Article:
On June 26th, 2018, Joseph Blake Ballard, at only 22-years-old, was charged with the felony counts of trafficking, pimping and pandering two women in Irvine, CA. Joseph was caught because one of his victims contacted the Irvine Police Department from a gas station after being kicked out of the hotel room the three were sharing. From there, the Orange County Human Trafficking Task Force (OCHTTF) investigated the case and located and arrested Joseph at the hotel.

Ballard is accused of pimping and pandering one of the victims since June 2017 and the other since April 2018. He is also accused of keeping all money made by his victims’ commercial sex acts and threatening them if they did not meet their quotas. When arrested, Ballard was found with one of his victim’s ID, money and all her possessions. These are all classics signs of the typical abusive and controlling environment that make escaping one’s trafficker extremely difficult.

In this case one of the victims was able to find a safe place to contact the local police. While on the surface this seems like an easy thing to do, it is very rare for victims of human trafficking.

Traffickers use force, fraud and coercion to enslave their victims. While most victims of domestic sex trafficking are not bound in chains, they are mentally trapped by their oppressors. Pimps and traffickers know how to play on victims’ weaknesses and have been known to threaten victims’ family members.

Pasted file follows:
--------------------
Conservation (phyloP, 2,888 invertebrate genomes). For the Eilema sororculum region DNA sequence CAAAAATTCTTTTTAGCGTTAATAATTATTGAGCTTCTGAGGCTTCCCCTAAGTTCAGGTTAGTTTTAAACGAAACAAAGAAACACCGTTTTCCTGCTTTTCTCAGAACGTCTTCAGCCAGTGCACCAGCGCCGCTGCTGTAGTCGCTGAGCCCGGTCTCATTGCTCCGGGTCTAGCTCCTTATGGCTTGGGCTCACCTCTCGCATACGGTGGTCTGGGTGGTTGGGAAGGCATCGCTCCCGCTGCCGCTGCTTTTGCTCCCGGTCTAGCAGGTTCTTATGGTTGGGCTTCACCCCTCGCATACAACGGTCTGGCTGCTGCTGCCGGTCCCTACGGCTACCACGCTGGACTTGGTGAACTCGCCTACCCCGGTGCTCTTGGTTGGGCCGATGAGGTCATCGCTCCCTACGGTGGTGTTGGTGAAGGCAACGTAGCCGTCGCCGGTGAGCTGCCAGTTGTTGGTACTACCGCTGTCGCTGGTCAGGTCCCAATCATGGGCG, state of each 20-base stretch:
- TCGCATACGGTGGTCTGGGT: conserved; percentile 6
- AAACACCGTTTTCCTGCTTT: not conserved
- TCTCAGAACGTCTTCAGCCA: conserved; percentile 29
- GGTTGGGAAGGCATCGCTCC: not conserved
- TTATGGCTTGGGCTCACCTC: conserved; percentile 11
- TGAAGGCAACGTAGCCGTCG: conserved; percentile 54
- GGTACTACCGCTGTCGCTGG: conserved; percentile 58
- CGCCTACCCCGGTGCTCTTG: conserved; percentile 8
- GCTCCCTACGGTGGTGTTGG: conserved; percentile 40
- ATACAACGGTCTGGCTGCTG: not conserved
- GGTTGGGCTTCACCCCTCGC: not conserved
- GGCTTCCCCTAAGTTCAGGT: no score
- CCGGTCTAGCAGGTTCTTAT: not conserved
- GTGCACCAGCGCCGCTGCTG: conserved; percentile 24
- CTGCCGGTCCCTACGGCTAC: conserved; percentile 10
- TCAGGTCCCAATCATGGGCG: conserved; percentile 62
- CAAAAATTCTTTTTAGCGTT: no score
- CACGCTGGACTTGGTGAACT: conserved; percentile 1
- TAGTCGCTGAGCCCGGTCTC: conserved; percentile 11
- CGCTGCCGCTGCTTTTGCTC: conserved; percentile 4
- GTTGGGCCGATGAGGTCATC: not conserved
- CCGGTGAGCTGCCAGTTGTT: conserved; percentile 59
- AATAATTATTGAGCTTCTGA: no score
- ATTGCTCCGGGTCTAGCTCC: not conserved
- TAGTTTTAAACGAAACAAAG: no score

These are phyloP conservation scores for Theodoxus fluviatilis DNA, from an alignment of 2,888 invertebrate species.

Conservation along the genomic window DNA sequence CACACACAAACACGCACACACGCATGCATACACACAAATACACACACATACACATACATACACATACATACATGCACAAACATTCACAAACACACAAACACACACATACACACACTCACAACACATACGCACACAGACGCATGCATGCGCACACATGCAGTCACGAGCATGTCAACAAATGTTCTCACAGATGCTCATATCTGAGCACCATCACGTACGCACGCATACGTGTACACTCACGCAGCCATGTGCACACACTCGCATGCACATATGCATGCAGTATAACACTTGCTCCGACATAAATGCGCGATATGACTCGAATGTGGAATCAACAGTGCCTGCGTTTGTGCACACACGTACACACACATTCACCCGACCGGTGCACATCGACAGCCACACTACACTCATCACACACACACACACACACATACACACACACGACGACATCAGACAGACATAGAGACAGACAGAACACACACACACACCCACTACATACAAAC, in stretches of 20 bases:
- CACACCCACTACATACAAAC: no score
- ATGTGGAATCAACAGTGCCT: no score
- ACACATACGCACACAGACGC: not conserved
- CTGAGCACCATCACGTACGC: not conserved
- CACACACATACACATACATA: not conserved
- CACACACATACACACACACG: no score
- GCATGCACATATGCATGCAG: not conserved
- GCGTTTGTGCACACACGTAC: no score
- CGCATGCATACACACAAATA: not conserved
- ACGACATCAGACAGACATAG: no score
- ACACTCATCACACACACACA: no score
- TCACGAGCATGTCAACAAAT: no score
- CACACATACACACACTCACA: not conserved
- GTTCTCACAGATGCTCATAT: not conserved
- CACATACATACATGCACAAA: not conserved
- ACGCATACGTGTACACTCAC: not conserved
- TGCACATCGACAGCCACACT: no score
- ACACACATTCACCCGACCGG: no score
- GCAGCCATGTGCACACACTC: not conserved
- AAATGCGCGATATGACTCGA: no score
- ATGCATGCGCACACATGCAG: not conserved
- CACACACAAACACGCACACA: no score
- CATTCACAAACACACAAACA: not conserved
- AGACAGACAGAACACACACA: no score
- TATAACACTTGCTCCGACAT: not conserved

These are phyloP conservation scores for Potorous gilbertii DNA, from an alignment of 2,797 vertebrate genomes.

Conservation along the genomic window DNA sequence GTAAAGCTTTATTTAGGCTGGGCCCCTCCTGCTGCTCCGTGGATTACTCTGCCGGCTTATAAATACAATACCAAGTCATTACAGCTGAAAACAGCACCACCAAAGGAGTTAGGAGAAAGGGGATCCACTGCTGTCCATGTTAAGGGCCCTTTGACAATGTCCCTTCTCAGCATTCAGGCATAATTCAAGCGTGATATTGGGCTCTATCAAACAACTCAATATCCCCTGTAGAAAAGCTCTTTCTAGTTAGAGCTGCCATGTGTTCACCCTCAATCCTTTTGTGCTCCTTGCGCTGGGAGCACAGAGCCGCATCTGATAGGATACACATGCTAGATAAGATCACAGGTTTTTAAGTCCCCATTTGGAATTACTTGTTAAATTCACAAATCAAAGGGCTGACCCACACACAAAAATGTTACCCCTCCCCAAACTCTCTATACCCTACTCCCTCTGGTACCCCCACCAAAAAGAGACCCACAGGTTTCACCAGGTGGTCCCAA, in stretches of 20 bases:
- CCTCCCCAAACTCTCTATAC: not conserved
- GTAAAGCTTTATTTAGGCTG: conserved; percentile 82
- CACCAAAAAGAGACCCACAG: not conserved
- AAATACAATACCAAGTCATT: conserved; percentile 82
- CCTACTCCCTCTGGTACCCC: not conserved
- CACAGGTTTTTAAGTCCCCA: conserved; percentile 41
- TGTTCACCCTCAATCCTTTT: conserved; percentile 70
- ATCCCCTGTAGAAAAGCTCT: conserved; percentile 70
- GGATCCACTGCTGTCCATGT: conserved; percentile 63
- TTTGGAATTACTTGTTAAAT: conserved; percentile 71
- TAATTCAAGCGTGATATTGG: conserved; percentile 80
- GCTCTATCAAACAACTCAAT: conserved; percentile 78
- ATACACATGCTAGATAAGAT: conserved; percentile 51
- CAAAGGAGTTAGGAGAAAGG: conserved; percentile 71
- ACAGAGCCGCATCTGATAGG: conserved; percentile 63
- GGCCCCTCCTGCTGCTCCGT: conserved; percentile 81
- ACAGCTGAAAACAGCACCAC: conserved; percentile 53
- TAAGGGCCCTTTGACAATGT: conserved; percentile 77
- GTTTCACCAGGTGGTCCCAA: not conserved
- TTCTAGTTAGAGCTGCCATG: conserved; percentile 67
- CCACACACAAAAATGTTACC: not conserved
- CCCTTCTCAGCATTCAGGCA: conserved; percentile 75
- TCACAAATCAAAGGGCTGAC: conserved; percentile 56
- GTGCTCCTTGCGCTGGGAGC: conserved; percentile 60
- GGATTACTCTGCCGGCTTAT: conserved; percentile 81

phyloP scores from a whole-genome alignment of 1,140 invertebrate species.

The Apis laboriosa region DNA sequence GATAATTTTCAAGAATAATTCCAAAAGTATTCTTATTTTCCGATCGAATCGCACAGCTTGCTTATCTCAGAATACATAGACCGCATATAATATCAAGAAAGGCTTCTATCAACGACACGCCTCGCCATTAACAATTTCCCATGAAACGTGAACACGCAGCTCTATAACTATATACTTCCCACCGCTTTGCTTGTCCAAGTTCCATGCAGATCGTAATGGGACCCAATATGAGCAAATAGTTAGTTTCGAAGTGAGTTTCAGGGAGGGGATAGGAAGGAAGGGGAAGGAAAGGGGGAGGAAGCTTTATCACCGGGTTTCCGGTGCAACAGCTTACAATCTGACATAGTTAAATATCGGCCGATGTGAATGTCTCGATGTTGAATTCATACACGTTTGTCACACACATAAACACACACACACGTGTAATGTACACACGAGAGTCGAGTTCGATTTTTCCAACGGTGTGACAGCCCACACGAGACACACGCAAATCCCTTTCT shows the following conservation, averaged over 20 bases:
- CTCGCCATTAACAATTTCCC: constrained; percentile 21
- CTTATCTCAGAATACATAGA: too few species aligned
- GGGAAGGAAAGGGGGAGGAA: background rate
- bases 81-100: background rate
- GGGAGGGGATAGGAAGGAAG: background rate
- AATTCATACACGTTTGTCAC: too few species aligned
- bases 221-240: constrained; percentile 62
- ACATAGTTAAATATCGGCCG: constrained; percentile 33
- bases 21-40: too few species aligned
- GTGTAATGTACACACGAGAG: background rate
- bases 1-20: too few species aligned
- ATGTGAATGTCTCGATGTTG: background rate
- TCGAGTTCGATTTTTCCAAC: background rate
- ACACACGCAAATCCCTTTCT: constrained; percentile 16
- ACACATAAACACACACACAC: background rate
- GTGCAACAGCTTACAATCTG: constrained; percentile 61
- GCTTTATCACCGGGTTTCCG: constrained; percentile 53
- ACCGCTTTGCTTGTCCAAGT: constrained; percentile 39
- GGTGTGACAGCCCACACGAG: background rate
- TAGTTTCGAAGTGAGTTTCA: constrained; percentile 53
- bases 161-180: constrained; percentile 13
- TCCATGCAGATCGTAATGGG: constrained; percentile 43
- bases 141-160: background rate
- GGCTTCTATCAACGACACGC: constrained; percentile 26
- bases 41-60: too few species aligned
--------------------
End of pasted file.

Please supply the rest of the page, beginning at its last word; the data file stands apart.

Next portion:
Ways Traffickers Manipulate

There are many ways pimps and traffickers manipulate from acting as a boyfriend to offering fake glamorous job opportunities and acting as a father figure the victim never had.

If you are looking to help victims of trafficking, here are some signs to watch out for to recognize potential victims:

·    Indirect or no direct eye contact

·    Fearful/Anxious

·    Possibly overly made-up

·    No verbal communication

·    Possible bruises

·    Branded with a tattoo showing traffickers’ ownership

While direct contact for the specific purpose of intervention is tricky and usually not advisable, by recognizing the signs you may be able to position yourself as a safe person for them to reach out to. You should also contact the National Human Trafficking Hotline or the police if the situation appears life threatening.

How You Can Help

When women break free of their traffickers they need a safe place in loving community to unwind the invisible ties and break the lies they have come to believe about themselves. Then they need supportive mentors to coach them toward educational and professional goals. Help us provide these services to survivors by becoming a Guardian and giving monthly. Any amount from $25 to $100 a month makes a difference.